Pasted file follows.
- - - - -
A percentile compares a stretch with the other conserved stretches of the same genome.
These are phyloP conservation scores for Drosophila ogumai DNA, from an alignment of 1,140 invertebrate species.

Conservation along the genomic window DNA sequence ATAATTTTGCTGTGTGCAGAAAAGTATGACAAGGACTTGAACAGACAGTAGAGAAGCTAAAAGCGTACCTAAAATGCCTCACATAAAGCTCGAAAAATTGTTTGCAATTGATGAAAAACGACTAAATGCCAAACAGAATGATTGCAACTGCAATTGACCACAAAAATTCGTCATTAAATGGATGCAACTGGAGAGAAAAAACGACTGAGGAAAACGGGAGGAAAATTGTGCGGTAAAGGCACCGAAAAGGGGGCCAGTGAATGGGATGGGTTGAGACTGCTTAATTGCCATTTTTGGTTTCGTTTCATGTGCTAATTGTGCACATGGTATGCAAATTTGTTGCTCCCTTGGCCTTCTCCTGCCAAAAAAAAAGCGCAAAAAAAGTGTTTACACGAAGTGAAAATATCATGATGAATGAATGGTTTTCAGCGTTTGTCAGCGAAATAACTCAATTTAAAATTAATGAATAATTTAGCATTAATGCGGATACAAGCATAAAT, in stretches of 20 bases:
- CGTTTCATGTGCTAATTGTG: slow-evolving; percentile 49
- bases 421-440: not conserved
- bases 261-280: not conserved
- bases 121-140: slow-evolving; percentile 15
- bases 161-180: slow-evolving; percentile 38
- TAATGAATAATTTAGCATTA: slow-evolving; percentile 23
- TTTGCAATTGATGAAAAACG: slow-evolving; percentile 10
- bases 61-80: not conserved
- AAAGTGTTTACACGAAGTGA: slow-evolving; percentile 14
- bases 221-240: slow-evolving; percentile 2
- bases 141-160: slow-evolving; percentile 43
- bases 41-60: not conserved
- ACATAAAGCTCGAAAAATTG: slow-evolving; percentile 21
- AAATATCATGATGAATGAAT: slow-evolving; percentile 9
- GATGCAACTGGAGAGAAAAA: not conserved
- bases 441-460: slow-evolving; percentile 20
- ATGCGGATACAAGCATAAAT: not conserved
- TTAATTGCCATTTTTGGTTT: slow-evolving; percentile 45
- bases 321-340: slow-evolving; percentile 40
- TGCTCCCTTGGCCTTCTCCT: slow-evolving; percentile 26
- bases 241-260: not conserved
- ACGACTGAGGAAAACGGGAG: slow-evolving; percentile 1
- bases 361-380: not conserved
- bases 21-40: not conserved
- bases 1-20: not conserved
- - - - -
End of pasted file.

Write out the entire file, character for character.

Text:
A percentile compares a stretch with the other conserved stretches of the same genome.
These are phyloP conservation scores for Drosophila ogumai DNA, from an alignment of 1,140 invertebrate species.

Conservation along the genomic window DNA sequence ATAATTTTGCTGTGTGCAGAAAAGTATGACAAGGACTTGAACAGACAGTAGAGAAGCTAAAAGCGTACCTAAAATGCCTCACATAAAGCTCGAAAAATTGTTTGCAATTGATGAAAAACGACTAAATGCCAAACAGAATGATTGCAACTGCAATTGACCACAAAAATTCGTCATTAAATGGATGCAACTGGAGAGAAAAAACGACTGAGGAAAACGGGAGGAAAATTGTGCGGTAAAGGCACCGAAAAGGGGGCCAGTGAATGGGATGGGTTGAGACTGCTTAATTGCCATTTTTGGTTTCGTTTCATGTGCTAATTGTGCACATGGTATGCAAATTTGTTGCTCCCTTGGCCTTCTCCTGCCAAAAAAAAAGCGCAAAAAAAGTGTTTACACGAAGTGAAAATATCATGATGAATGAATGGTTTTCAGCGTTTGTCAGCGAAATAACTCAATTTAAAATTAATGAATAATTTAGCATTAATGCGGATACAAGCATAAAT, in stretches of 20 bases:
- CGTTTCATGTGCTAATTGTG: slow-evolving; percentile 49
- bases 421-440: not conserved
- bases 261-280: not conserved
- bases 121-140: slow-evolving; percentile 15
- bases 161-180: slow-evolving; percentile 38
- TAATGAATAATTTAGCATTA: slow-evolving; percentile 23
- TTTGCAATTGATGAAAAACG: slow-evolving; percentile 10
- bases 61-80: not conserved
- AAAGTGTTTACACGAAGTGA: slow-evolving; percentile 14
- bases 221-240: slow-evolving; percentile 2
- bases 141-160: slow-evolving; percentile 43
- bases 41-60: not conserved
- ACATAAAGCTCGAAAAATTG: slow-evolving; percentile 21
- AAATATCATGATGAATGAAT: slow-evolving; percentile 9
- GATGCAACTGGAGAGAAAAA: not conserved
- bases 441-460: slow-evolving; percentile 20
- ATGCGGATACAAGCATAAAT: not conserved
- TTAATTGCCATTTTTGGTTT: slow-evolving; percentile 45
- bases 321-340: slow-evolving; percentile 40
- TGCTCCCTTGGCCTTCTCCT: slow-evolving; percentile 26
- bases 241-260: not conserved
- ACGACTGAGGAAAACGGGAG: slow-evolving; percentile 1
- bases 361-380: not conserved
- bases 21-40: not conserved
- bases 1-20: not conserved